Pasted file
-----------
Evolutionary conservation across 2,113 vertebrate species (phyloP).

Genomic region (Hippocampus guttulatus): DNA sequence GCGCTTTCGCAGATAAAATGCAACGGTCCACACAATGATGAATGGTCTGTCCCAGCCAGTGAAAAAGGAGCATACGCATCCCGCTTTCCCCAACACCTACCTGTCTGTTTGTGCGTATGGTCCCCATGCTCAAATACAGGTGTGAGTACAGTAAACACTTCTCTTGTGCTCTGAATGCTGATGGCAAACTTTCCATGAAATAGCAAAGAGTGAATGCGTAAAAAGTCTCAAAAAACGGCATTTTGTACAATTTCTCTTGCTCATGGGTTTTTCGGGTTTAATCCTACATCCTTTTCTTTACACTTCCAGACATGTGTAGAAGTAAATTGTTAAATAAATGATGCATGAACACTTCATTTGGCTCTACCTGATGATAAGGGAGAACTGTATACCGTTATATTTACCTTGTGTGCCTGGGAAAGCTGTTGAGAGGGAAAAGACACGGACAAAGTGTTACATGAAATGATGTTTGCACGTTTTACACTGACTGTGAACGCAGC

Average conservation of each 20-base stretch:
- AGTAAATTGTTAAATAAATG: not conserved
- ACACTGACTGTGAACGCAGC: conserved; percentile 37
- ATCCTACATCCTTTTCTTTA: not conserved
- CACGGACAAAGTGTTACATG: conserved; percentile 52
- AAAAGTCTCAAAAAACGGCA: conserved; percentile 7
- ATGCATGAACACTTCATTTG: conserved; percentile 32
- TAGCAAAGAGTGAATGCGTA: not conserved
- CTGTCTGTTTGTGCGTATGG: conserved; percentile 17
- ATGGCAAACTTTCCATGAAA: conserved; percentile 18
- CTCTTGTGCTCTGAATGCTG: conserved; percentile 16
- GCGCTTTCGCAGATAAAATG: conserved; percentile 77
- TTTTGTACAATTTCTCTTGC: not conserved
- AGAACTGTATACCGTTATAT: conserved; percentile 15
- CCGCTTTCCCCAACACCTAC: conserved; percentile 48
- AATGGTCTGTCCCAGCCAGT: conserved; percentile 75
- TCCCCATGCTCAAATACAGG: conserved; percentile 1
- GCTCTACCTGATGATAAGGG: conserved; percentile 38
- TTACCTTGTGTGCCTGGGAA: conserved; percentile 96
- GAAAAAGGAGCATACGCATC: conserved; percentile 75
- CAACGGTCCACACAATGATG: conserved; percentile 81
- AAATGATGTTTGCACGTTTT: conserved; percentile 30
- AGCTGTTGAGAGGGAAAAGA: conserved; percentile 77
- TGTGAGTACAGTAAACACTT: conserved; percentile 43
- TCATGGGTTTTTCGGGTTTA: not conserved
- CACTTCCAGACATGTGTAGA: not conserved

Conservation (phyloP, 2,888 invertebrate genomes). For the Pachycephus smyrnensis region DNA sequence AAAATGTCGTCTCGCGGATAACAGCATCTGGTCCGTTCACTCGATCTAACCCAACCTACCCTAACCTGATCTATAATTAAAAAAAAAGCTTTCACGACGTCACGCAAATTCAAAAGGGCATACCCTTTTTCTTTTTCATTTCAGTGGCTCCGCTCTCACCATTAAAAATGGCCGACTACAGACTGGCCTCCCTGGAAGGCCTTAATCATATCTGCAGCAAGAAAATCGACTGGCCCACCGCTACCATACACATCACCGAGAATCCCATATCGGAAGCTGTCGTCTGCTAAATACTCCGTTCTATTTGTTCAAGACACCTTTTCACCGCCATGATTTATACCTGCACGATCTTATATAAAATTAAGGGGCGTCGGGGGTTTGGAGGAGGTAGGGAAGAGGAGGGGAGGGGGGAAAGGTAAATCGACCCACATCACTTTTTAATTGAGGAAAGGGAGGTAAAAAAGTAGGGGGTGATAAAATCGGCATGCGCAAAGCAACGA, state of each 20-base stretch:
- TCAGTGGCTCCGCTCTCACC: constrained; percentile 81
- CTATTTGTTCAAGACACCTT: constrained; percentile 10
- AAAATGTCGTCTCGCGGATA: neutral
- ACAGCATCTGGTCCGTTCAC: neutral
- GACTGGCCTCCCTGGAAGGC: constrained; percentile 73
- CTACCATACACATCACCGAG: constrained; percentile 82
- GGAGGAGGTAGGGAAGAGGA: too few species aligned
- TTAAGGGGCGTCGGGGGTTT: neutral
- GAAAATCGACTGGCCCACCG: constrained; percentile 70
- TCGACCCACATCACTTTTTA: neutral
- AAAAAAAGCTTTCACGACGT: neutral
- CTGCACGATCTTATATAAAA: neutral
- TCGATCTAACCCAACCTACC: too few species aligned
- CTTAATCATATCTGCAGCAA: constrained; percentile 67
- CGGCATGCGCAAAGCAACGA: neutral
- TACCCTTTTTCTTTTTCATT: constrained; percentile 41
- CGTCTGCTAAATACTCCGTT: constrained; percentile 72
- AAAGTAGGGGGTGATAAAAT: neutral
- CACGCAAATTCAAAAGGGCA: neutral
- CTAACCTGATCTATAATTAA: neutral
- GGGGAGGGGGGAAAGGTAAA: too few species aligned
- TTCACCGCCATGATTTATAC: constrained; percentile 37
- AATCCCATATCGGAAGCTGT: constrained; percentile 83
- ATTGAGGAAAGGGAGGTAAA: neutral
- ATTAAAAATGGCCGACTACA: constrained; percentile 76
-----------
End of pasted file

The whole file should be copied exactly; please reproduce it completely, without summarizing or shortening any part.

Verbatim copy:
Evolutionary conservation across 2,113 vertebrate species (phyloP).

Genomic region (Hippocampus guttulatus): DNA sequence GCGCTTTCGCAGATAAAATGCAACGGTCCACACAATGATGAATGGTCTGTCCCAGCCAGTGAAAAAGGAGCATACGCATCCCGCTTTCCCCAACACCTACCTGTCTGTTTGTGCGTATGGTCCCCATGCTCAAATACAGGTGTGAGTACAGTAAACACTTCTCTTGTGCTCTGAATGCTGATGGCAAACTTTCCATGAAATAGCAAAGAGTGAATGCGTAAAAAGTCTCAAAAAACGGCATTTTGTACAATTTCTCTTGCTCATGGGTTTTTCGGGTTTAATCCTACATCCTTTTCTTTACACTTCCAGACATGTGTAGAAGTAAATTGTTAAATAAATGATGCATGAACACTTCATTTGGCTCTACCTGATGATAAGGGAGAACTGTATACCGTTATATTTACCTTGTGTGCCTGGGAAAGCTGTTGAGAGGGAAAAGACACGGACAAAGTGTTACATGAAATGATGTTTGCACGTTTTACACTGACTGTGAACGCAGC

Average conservation of each 20-base stretch:
- AGTAAATTGTTAAATAAATG: not conserved
- ACACTGACTGTGAACGCAGC: conserved; percentile 37
- ATCCTACATCCTTTTCTTTA: not conserved
- CACGGACAAAGTGTTACATG: conserved; percentile 52
- AAAAGTCTCAAAAAACGGCA: conserved; percentile 7
- ATGCATGAACACTTCATTTG: conserved; percentile 32
- TAGCAAAGAGTGAATGCGTA: not conserved
- CTGTCTGTTTGTGCGTATGG: conserved; percentile 17
- ATGGCAAACTTTCCATGAAA: conserved; percentile 18
- CTCTTGTGCTCTGAATGCTG: conserved; percentile 16
- GCGCTTTCGCAGATAAAATG: conserved; percentile 77
- TTTTGTACAATTTCTCTTGC: not conserved
- AGAACTGTATACCGTTATAT: conserved; percentile 15
- CCGCTTTCCCCAACACCTAC: conserved; percentile 48
- AATGGTCTGTCCCAGCCAGT: conserved; percentile 75
- TCCCCATGCTCAAATACAGG: conserved; percentile 1
- GCTCTACCTGATGATAAGGG: conserved; percentile 38
- TTACCTTGTGTGCCTGGGAA: conserved; percentile 96
- GAAAAAGGAGCATACGCATC: conserved; percentile 75
- CAACGGTCCACACAATGATG: conserved; percentile 81
- AAATGATGTTTGCACGTTTT: conserved; percentile 30
- AGCTGTTGAGAGGGAAAAGA: conserved; percentile 77
- TGTGAGTACAGTAAACACTT: conserved; percentile 43
- TCATGGGTTTTTCGGGTTTA: not conserved
- CACTTCCAGACATGTGTAGA: not conserved

Conservation (phyloP, 2,888 invertebrate genomes). For the Pachycephus smyrnensis region DNA sequence AAAATGTCGTCTCGCGGATAACAGCATCTGGTCCGTTCACTCGATCTAACCCAACCTACCCTAACCTGATCTATAATTAAAAAAAAAGCTTTCACGACGTCACGCAAATTCAAAAGGGCATACCCTTTTTCTTTTTCATTTCAGTGGCTCCGCTCTCACCATTAAAAATGGCCGACTACAGACTGGCCTCCCTGGAAGGCCTTAATCATATCTGCAGCAAGAAAATCGACTGGCCCACCGCTACCATACACATCACCGAGAATCCCATATCGGAAGCTGTCGTCTGCTAAATACTCCGTTCTATTTGTTCAAGACACCTTTTCACCGCCATGATTTATACCTGCACGATCTTATATAAAATTAAGGGGCGTCGGGGGTTTGGAGGAGGTAGGGAAGAGGAGGGGAGGGGGGAAAGGTAAATCGACCCACATCACTTTTTAATTGAGGAAAGGGAGGTAAAAAAGTAGGGGGTGATAAAATCGGCATGCGCAAAGCAACGA, state of each 20-base stretch:
- TCAGTGGCTCCGCTCTCACC: constrained; percentile 81
- CTATTTGTTCAAGACACCTT: constrained; percentile 10
- AAAATGTCGTCTCGCGGATA: neutral
- ACAGCATCTGGTCCGTTCAC: neutral
- GACTGGCCTCCCTGGAAGGC: constrained; percentile 73
- CTACCATACACATCACCGAG: constrained; percentile 82
- GGAGGAGGTAGGGAAGAGGA: too few species aligned
- TTAAGGGGCGTCGGGGGTTT: neutral
- GAAAATCGACTGGCCCACCG: constrained; percentile 70
- TCGACCCACATCACTTTTTA: neutral
- AAAAAAAGCTTTCACGACGT: neutral
- CTGCACGATCTTATATAAAA: neutral
- TCGATCTAACCCAACCTACC: too few species aligned
- CTTAATCATATCTGCAGCAA: constrained; percentile 67
- CGGCATGCGCAAAGCAACGA: neutral
- TACCCTTTTTCTTTTTCATT: constrained; percentile 41
- CGTCTGCTAAATACTCCGTT: constrained; percentile 72
- AAAGTAGGGGGTGATAAAAT: neutral
- CACGCAAATTCAAAAGGGCA: neutral
- CTAACCTGATCTATAATTAA: neutral
- GGGGAGGGGGGAAAGGTAAA: too few species aligned
- TTCACCGCCATGATTTATAC: constrained; percentile 37
- AATCCCATATCGGAAGCTGT: constrained; percentile 83
- ATTGAGGAAAGGGAGGTAAA: neutral
- ATTAAAAATGGCCGACTACA: constrained; percentile 76